As I’ve mentioned time and again, ever since I moved here, my husband and I have been playing host and hostess with the most and mostess to a plethora of out-of-town visitors (see my previous posts on hosting guests for some advice on how to swing it successfully with your London flat as their home base). Most guests are visiting London for the first time, so I usually refer them to my London Bundles blog series (the Thames Circuit and Government Grouping hitting most of the big and more obvious London tourist attractions), but for those who have already been here and seen the major sites, I like to recommend the following, among others I’m probably not thinking of now :):
2 – My personal favorite place is the old Victorian cemetery in our neighborhood—perfect October atmosphere :)—and you can visit any of several of these that comprise the Magnificent Seven all around the city (including the best-known Highgate Cemetery)
3 – Near Highgate is the lovely Hampstead in North London. It has a somewhat village-type atmosphere and is just off the immense Heath, a 700-acre or so park with hills and ponds.
4 – Camden Town is an edgy, alternative part of town with pubs and markets along a canal.
5 – Brick Lane on the East Side is cool—a long strip of Indian restaurants and a cool network of quirky vintage and kitschy shops. This is the area where Jack the Ripper did his deeds, so these are very old, narrow, windy streets, though not all the original buildings still stand after the Blitz.
7 – Kensington Gardens make for a nice stroll. Kensington Palace where Lady Di lived is there and has a quirky, avant-garde exhibit called Enchanted Palace going on while the palace undergoes renovations.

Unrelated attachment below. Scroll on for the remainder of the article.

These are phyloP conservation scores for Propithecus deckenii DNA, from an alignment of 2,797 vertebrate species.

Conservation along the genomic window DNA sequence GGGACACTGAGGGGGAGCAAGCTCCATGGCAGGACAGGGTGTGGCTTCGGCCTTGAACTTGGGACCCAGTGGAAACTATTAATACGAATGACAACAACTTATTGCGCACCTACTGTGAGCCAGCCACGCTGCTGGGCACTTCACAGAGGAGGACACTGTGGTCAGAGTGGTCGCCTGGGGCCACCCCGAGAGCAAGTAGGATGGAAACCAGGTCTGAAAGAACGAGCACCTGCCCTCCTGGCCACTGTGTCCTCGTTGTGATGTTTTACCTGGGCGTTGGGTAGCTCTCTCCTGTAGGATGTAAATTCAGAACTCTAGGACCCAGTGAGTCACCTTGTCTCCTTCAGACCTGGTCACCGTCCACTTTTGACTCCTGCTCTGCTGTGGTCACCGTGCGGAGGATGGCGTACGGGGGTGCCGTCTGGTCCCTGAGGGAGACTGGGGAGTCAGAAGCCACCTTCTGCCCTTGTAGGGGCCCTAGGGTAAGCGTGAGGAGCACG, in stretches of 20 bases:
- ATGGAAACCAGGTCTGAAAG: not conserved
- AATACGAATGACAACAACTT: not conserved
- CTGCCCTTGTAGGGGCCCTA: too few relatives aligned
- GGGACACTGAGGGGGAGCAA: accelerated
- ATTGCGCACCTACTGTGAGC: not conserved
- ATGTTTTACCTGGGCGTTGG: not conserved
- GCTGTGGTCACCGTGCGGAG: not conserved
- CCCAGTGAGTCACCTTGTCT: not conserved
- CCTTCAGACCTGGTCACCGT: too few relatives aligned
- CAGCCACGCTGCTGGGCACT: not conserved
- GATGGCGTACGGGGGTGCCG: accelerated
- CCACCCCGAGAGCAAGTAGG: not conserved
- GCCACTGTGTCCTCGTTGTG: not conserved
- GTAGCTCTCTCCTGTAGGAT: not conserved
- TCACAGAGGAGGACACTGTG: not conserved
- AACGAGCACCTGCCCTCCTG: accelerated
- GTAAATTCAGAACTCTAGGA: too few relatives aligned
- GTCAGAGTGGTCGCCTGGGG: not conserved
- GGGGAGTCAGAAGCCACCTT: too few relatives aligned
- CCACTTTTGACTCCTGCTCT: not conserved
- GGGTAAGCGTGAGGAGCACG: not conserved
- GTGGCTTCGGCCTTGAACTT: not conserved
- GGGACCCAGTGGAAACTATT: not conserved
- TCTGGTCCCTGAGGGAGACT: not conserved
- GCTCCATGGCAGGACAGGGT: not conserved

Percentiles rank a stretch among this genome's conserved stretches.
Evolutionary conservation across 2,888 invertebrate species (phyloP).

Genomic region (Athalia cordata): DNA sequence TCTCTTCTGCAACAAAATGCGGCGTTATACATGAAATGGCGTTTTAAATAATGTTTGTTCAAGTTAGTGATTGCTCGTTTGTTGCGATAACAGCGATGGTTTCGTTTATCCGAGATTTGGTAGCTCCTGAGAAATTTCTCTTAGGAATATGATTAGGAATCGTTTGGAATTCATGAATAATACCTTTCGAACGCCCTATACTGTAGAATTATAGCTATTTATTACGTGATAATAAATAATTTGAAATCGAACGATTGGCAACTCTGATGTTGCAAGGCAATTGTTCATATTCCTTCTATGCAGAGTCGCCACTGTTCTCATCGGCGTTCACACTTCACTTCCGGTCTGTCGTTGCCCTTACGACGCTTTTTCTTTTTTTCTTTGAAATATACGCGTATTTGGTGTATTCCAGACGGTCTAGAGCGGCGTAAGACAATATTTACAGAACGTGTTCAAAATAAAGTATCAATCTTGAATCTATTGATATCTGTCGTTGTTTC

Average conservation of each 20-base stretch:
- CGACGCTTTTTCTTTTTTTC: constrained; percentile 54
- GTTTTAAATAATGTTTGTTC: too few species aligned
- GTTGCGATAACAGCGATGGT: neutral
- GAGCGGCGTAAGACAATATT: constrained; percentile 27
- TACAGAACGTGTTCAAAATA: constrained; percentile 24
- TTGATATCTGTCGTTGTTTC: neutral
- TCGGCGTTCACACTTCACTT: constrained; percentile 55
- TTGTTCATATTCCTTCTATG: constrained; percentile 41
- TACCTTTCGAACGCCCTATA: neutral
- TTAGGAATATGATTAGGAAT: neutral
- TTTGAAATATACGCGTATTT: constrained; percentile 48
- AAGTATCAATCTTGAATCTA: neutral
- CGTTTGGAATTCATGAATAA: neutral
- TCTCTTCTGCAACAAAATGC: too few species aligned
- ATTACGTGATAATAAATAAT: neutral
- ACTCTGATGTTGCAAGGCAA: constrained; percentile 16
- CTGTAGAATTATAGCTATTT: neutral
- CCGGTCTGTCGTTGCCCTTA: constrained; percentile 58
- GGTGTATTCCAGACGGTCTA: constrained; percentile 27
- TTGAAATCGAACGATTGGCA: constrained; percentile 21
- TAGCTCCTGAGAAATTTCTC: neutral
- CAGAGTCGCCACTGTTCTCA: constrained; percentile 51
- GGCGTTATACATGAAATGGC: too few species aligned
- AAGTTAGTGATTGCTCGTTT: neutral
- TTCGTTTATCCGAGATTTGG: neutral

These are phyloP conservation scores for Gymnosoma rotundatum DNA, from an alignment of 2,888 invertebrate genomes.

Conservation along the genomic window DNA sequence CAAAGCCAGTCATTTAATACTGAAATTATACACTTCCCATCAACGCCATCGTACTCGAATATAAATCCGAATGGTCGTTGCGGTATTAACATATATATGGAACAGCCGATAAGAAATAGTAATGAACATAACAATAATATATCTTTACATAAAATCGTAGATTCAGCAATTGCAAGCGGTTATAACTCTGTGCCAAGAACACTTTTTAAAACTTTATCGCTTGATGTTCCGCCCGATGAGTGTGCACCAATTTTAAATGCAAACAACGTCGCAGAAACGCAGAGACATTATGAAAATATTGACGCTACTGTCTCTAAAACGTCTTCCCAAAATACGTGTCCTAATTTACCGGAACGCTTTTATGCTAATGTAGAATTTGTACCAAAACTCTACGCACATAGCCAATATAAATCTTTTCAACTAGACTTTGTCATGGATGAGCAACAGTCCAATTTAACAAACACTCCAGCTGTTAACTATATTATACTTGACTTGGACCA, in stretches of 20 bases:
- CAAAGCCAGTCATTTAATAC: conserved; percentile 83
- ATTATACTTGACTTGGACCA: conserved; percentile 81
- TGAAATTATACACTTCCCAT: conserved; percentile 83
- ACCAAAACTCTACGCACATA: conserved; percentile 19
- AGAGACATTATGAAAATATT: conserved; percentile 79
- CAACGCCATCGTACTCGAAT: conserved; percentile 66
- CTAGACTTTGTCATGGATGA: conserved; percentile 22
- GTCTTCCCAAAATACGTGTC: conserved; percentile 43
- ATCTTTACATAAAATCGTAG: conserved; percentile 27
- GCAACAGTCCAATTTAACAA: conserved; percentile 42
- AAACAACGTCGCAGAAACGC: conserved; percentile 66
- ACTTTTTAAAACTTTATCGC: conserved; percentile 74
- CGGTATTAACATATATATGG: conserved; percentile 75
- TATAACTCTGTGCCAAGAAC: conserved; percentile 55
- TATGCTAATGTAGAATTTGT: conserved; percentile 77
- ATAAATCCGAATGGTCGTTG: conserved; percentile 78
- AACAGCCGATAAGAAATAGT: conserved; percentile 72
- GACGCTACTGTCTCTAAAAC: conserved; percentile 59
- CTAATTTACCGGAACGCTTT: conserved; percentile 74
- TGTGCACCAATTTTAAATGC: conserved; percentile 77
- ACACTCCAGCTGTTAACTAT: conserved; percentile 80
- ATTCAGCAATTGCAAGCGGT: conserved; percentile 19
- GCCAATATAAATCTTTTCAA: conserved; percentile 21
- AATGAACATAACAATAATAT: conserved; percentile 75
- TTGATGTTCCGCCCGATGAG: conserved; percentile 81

9 – Speaking of Oxford and Regent Streets—these are two intersecting streets basically like New York’s 5th Avenue or Chicago’s Michigan Avenue and very touristed. BUT just off of Regent Street is a cool network of little streets and buildings, filled with shops, pubs, and restaurants. The area generally surrounds Carnaby Street in Soho, and there’s an amazing Victorian-era department store there called Liberty with a faux-Tudor facade.
10 – As for museums, a really cool one that is kind of tucked away is the Churchill War Rooms, located in the underground bunker where Churchill and his cabinet strategized during WWII.
Oooh, and as a bonus #11, even if you don’t like modern art, if you dash across the Millenium Bridge, the cafe/restaurant on Tate Modern‘s 7th floor offers the most amazing panoramic view of the Thames and St. Paul’s. Totally worth grabbing a snack or cocktail to just rest there and take it in.
Remember that these are things to do in London that YOU may enjoy as well after you move to England and desire to take in as much as you can of its wondrous capitol city.